Sometimes people other than the owner have rights over privately owned land. Depending on the type of rights given, these are known as easements or as profit-a-prendre.
We explain what they are in this article.
What is an easement?
An easement is a right to access or use land or property belonging to someone else in a particular way.
For example, the general public might have a right to cross a field on a defined footpath. Or the owner of a neighbouring house might have a right to access a drain that runs under both houses.
An easement can also be a right to prevent someone from using their land or property, if such an action would be detrimental in a specific way to someone else.
For example, your neighbour may have the right not to have any tall structures built, or plants growing on your land that would obstruct sunlight from reaching their garden.
However, an easement is not a right to prevent someone from using his or her land. Any prevention must be specific, and must exist in order to protect someone else's specific rights.
Does an easement allow someone to take produce or natural resources from the land?
No. The right to take produce or resources in known as profit-a-prendre.
For example, Net Lawman's grazing agreement is a profit-a-prendre giving the right to take a crop of grass.
How does an easement come about?
An easement may be made expressly, by implication or by prescription. These terms mean the following:
An easement made by express grant is one that has been written down (expressly stated), usually in a deed made at the time of sale of the property.
It confers rights to someone (usually the seller) to access or use the land.
For example, if one person requires a drain to be built to a new house, and the only way of connecting it to the mains sewerage system is by running pipes underneath a neighbour's land, the neighbour may grant the right for this to happen.
It is usually the person who will benefit from the easement who pays for the cost of preparing the deeds.
An easement can be for a fixed term, for example, while a new house is being built.
An easement made by implied grant is one where the rights are implied by law, and not specified in any deed. They usually arise when a landowner sells his or her property. Implied grants are also known as easements of necessity.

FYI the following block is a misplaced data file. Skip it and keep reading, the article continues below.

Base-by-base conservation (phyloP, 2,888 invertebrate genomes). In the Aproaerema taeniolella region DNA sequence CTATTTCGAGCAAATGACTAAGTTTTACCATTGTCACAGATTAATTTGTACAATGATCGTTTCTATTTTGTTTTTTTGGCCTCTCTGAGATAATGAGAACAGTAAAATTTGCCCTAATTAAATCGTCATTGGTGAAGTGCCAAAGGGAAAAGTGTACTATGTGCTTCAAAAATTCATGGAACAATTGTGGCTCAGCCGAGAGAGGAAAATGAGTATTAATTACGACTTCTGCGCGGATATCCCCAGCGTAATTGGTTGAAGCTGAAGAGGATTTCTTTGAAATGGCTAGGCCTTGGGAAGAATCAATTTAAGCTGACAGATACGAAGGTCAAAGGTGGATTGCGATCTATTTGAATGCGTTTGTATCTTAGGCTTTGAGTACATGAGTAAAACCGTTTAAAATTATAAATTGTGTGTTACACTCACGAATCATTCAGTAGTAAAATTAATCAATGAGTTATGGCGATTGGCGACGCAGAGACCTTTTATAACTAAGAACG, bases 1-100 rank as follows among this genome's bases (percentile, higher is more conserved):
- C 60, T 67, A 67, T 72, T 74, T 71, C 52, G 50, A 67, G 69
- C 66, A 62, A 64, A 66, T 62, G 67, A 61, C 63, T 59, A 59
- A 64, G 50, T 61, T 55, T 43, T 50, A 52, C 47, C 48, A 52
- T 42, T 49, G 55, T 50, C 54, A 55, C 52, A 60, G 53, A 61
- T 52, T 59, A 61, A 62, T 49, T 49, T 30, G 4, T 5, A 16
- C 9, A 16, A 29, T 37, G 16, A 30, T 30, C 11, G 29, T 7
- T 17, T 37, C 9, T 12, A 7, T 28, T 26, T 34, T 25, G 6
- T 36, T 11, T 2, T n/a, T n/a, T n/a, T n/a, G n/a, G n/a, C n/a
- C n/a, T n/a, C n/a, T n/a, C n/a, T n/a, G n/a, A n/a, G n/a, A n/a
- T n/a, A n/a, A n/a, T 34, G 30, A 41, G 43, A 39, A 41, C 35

A common situation in which implied grants come about is that where a parcel of land (for example, an agricultural field) adjoining another is sold, and the only way to access the land that the seller retains is from the part sold.
If land has been used for long enough openly by a non-owner without permission from the owner then a grant of easement may be made that allows continued use in this way. The qualifying time period during which the land must have been in continuous use is 20 years.
How can an easement be stopped?
In legal terms, an easement is extinguished when it is stopped or comes to an end.
Easements are extinguished when:
- an Act of Parliament is made that terminates the rights.
- an expiration date stated in an express grant has passed.
- a new deed revokes the easement.
- both pieces of land concerned come into the ownership of the same person.
- the easement has not been used for at least 20 years.
Someone cannot have an easement over land he or she owns.
Rights of way
A right of way is a common type of easement that allows the general public to cross land using a marked footpath, bridleway or byway.
Rights of way may exist for numerous reasons. Many public footpaths have existed for a very long time, originally providing a means to reach places of importance for local people who were not the owner of the land. These tend to be prescriptive easements, existing because the path has been used uninterrupted for at least 20 years.
Landowners and also give permissive access, by reaching a formal agreement with a local council (recorded as an express grant), or informally by publicising permitted access.
Can a right of way be closed?
The local highway authority has the power to close, permanently or temporarily, or divert a route that is a right of way on public land.
Otherwise, rights of way on private land can only be extinguished in the same way as other easement.
Disputes over easements are common, and most are over rights of way. Resolving a dispute out of court, for example through negotiation (or any alternative dispute resolution method) with a neighbour, is usually the most effective solution.
Disputes over public rights of way must be resolved with local highway authority, which are understandably more complex.
In most situations, obtaining advice from a solicitor about whether the right exists or not is preferable before confronting the other side.
Other relevant law
Under the Access to Neighbouring Land Act 1992, a neighbour has the right to gain access to your land in order to carry out essential repairs to his or her own, provided he or she gives appropriate notice. If you refuse access, then your neighbour can apply for a court order to force you to give access.
The Party Walls Act 1996 also sets out rights when a neighbour is building or changing a wall or fence along a boundary to your property and hir or her own.